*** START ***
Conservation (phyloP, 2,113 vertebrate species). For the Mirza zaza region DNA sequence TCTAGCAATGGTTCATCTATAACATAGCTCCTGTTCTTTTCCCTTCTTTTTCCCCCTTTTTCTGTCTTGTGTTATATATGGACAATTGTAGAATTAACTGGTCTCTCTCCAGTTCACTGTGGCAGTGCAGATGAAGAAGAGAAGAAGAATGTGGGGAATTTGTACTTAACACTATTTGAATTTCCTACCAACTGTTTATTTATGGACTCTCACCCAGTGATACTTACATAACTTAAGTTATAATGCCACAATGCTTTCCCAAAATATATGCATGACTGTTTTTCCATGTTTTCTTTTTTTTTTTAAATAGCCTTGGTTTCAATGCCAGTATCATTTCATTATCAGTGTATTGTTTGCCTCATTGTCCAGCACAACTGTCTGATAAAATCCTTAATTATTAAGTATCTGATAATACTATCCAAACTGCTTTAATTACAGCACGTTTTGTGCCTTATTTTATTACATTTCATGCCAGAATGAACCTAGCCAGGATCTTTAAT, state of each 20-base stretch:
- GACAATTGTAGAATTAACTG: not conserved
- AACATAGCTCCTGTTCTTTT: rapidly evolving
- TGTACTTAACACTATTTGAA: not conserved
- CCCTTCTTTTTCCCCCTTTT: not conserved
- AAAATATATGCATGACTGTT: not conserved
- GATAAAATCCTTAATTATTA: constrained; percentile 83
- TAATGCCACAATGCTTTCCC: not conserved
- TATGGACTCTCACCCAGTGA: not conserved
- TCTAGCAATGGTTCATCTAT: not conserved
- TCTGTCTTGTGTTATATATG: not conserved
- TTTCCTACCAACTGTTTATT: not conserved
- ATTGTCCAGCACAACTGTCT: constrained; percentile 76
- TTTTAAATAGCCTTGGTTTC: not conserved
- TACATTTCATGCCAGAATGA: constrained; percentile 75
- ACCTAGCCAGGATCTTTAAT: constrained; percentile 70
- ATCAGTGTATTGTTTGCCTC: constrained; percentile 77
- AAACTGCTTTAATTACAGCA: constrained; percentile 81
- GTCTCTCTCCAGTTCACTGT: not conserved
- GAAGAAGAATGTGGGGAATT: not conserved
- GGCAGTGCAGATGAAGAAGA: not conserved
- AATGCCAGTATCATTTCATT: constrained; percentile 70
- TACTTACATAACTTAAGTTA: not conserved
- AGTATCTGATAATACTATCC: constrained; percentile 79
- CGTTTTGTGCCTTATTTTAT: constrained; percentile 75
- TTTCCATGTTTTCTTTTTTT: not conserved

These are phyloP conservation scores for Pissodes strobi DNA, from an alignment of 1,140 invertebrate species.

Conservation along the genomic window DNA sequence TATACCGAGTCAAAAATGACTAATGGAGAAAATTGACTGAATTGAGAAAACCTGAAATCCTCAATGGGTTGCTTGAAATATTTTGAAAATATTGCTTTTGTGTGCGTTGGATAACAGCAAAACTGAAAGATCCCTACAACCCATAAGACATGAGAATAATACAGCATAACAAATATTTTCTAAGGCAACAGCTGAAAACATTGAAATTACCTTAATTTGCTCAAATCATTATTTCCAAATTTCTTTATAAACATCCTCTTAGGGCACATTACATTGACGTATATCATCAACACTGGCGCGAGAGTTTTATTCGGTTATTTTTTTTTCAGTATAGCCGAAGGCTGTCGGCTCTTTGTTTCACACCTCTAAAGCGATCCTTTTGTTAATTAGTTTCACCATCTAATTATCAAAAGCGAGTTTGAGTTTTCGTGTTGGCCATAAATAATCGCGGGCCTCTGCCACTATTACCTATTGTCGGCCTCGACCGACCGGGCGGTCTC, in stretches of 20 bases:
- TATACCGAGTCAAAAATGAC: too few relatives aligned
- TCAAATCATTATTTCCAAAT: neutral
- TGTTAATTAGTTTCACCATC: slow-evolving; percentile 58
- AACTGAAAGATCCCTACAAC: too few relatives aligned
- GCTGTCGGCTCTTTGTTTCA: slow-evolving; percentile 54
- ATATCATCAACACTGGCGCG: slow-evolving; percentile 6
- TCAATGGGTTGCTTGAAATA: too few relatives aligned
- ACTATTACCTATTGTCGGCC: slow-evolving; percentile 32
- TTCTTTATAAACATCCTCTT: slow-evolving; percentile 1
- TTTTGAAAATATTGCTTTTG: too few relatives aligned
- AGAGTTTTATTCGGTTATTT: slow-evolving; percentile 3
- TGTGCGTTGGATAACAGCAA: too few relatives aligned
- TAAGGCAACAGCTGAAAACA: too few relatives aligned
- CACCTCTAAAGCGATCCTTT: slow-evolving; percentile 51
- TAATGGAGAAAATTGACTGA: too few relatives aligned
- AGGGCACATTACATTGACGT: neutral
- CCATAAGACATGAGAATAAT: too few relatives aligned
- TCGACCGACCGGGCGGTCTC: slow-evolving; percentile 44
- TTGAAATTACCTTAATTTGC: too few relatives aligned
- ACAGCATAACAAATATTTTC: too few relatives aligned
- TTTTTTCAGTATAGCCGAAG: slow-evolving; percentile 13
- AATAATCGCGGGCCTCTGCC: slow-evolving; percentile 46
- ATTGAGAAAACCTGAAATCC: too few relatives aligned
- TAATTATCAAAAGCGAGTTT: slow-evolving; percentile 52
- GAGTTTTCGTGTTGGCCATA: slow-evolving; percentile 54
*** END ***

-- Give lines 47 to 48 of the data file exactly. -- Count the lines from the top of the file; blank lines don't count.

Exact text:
- TTGAAATTACCTTAATTTGC: too few relatives aligned
- ACAGCATAACAAATATTTTC: too few relatives aligned